Posted on Thursday 5 March 2015 by Ulster Business

Case for apd abolition hasnt been made

Abolition of airport passenger duty (APD) on flights leaving Northern Ireland will not offer a significant boost to the economy here, according to an economic impact assessment commissioned by the enterprise and finance departments.

The report said the economic benefits of removing the £13 tax on short haul flights aren’t enough to offset the cost to the public purse.

“The most likely outcome from a reduction in APD would deliver a small positive net economic benefit (and that is based on a lower tax cost), however… a strong case for change has NOT been made,” the Northern Ireland Centre for Economic Policy (NICEP), which carried out the assessment, said.

Proponents of a removal of APD argue that Northern Ireland is losing passengers, tourism and potential business to Dublin airport, particularly after the Republic abolished the tax last year.

But NICEP said the Department of Enterprise Trade and Investment should take a different tack to boost air connectivity to and from Northern Ireland.

“DETI may wish to consider a more direct targeted intervention. One example could be a programme to stimulate route development to primarily business destinations (rather than holiday destinations).”

APD has already been abolished on long haul flights from Northern Ireland, although the only service which currently comes under that banner is the Newark service from Belfast International Airport.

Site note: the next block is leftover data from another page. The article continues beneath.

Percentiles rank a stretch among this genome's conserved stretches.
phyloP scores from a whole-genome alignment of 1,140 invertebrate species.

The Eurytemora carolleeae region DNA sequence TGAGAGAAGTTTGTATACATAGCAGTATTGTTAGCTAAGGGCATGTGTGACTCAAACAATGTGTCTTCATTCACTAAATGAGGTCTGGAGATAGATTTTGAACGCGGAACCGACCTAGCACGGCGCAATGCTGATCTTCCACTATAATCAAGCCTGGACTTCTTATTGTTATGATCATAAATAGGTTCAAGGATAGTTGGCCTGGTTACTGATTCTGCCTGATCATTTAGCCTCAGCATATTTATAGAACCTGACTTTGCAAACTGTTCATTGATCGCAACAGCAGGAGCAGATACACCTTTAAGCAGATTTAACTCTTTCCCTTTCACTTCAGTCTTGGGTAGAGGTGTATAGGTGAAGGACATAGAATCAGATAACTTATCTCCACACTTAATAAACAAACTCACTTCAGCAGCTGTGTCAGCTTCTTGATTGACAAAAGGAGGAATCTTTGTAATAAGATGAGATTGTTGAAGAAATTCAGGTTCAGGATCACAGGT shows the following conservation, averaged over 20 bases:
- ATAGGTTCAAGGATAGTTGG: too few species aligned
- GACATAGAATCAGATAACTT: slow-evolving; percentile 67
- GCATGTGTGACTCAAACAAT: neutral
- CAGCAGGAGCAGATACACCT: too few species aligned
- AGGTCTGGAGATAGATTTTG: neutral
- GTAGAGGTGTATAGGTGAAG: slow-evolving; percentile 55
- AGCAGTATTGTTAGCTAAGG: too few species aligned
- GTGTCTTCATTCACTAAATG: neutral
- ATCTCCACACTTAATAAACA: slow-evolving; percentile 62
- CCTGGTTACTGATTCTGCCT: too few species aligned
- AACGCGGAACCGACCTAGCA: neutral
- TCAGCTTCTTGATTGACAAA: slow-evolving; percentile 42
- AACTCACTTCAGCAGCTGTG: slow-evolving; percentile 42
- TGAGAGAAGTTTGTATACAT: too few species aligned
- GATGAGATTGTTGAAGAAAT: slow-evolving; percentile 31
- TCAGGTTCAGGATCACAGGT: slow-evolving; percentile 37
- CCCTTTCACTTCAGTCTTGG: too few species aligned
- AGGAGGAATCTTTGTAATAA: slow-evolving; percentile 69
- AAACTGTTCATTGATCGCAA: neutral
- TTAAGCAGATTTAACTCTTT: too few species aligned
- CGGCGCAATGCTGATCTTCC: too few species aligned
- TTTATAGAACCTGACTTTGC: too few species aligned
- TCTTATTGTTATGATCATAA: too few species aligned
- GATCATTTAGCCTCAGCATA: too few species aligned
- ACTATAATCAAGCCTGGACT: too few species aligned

Brian Ambrose, Chief Executive of George Best Belfast City Airport, said he welcomed the report as a first step to address a serious issue.

“Ignoring the realities of the current situation simply isn’t an option - Northern Ireland is losing out,” he said in a statement. “I believe there is potential in both a 50% reduction in APD and an Air Route Development Fund and will be working with the Executive to explore these options further.”

Belfast International Airport Managing Director Graham Keddie said the report had missed the mark.

“This report fails to acknowledge the blatant and unique geographic challenge faced by Northern Ireland in UK terms, ironically at a time when both Scotland and Wales are pressing their case to have powers over Air Passenger Duty devolved.

“Northern Ireland needs direct access from the outside world. If visitors do not touch down on our runways, by definition they spend much less of their overall time in the region. This results in thousands of jobs in the air transport and hospitality sectors being jeopardised or simply not realised.”

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